Diana Z. Pinto, South Central LAMP’s Executive Director, is amazed how far this organization has come. Pinto started at South Central LAMP 13 years ago, as the Family Advocate, then Program Director, and eventually took on the Executive Director position. Initially she hesitated to assume the senior leadership role, knowing she would miss the one-on-one relationships she had in other roles, but says, “I didn’t want someone to come in and really not get our mission. I know how special we are…there is a huge difference in the way we serve people…we are small. People feel comfortable coming here.”
Neci, one of the Mayfield students who came for the Thanksgiving drive, said she first “heard about LAMP in her Theology class.” Neci had volunteered at food drives at her grandparents’ parishes, but after exploring the South Central LAMP’s website, she knew she wanted to contribute there too. ”It was really interesting how they were providing support to parents and their children. Not just one or the other.”
Service-learning is integral to a Mayfield education, and Mayfield students who visit South Central LAMP know that service is not about the simple act of giving or receiving, fulfilling a physical need, or filling a material gap. Service is a place of an encounter. In these moments, the invisible ties of human kinship can be made somewhat visible, if ever so briefly. And everyone involved is strengthened by that recognition. It is at the very center of Cornelia Connelly’s incarnational theology—we get to see glimpses of the Divine in each other.
The Thanksgiving food boxes were not initially outlined in South Central LAMP’s foundational services when it started, but once it launched several years ago, it became abundantly clear this drive was helpful to families who were currently enrolled in South Central LAMP’s programming. And as more contributions came in over the years, South Central LAMP welcomed the wider community to receive this holiday service as well. And many mothers who were graduates from South Central LAMP’s programs often serve as volunteers to distribute the food, eager to give back. Only a few weeks later, South Central LAMP’s annual Toy Drive would take place, and three Mayfield vans would pull up to the center again, this time full of new, unwrapped items to be delivered to children, ranging from toddlers to teenagers.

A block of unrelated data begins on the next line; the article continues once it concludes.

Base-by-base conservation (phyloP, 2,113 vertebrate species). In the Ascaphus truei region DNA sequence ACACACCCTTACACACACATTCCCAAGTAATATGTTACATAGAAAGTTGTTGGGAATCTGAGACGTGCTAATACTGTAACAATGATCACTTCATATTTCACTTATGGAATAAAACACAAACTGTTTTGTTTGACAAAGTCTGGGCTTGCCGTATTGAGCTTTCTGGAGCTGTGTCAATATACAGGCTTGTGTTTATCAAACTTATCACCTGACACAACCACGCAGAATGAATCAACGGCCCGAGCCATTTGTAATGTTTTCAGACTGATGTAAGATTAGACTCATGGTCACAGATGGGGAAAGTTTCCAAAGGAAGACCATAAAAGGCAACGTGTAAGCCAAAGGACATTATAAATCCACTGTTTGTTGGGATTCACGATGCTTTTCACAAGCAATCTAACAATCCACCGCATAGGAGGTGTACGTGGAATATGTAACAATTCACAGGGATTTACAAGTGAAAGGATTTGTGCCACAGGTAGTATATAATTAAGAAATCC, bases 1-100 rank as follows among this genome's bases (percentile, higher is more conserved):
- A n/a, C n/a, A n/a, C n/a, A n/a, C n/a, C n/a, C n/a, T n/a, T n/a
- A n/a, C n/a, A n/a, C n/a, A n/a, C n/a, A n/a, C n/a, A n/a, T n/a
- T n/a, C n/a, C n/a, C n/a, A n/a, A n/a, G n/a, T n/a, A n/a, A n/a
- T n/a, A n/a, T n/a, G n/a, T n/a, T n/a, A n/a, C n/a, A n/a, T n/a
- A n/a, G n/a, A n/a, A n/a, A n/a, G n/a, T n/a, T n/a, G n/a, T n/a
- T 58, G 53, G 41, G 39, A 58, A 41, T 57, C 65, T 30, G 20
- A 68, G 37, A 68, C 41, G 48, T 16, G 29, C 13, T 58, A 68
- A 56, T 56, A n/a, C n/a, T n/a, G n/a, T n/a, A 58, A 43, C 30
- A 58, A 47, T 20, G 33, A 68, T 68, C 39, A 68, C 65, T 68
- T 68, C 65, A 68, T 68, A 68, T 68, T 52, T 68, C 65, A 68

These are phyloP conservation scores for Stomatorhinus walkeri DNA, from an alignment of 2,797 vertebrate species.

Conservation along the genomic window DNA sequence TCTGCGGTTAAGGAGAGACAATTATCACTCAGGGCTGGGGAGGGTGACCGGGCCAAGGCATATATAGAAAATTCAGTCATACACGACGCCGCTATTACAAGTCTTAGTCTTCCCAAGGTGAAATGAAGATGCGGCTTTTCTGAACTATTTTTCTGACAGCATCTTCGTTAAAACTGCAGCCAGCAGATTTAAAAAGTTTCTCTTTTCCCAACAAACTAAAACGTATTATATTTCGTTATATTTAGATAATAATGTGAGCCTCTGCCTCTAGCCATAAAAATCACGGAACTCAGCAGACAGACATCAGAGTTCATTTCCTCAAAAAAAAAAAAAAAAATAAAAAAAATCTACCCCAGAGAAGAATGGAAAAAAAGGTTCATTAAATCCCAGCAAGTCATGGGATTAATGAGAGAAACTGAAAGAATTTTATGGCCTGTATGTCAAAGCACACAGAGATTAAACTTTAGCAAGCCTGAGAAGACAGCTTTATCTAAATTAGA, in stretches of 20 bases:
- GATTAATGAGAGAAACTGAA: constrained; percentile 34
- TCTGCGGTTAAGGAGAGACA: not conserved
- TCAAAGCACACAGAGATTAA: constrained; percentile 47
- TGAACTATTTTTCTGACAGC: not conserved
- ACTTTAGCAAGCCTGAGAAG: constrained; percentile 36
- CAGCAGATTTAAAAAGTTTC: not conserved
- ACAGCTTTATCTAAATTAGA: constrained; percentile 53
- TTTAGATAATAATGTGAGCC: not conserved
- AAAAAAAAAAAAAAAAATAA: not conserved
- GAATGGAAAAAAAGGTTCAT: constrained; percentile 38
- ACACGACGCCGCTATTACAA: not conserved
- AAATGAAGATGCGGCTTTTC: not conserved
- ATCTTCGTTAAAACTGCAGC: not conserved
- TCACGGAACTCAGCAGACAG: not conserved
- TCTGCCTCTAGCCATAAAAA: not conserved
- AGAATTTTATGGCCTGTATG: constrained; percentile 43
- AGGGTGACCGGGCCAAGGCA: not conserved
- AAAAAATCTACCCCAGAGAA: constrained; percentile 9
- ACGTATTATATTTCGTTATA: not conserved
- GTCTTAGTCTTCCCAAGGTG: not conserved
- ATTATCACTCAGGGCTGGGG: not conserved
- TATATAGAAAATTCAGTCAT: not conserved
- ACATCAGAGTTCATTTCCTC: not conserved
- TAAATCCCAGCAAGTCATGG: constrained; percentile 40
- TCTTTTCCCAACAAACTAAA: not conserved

All of the eight founding congregations that helped launch South Central LAMP continue to contribute in different ways, and more organizations and congregations have become part of the South Central LAMP family as well. Sr. Slater SHCJ remarked that expansions and collaborations like these were incredibly fruitful to the Society, calling it “a different understanding of ministry” because it didn’t follow “the traditional educational model.” But one of the most transformative benefits of connecting local Holy Child schools to local ministries provided the potential for them to become “helpful to each other.”
As the 30th anniversary of South Central LAMP approaches this spring, it seems an opportunity to celebrate the relationship that has grown between Mayfield and South Central LAMP, and our Holy Child connections, which only makes this dynamic stronger. And as South Central LAMP has been providing services to its neighboring community, they have also grown the scope of that community as well, and Mayfield is only too lucky to be part of that growth. Helpful to each other, indeed.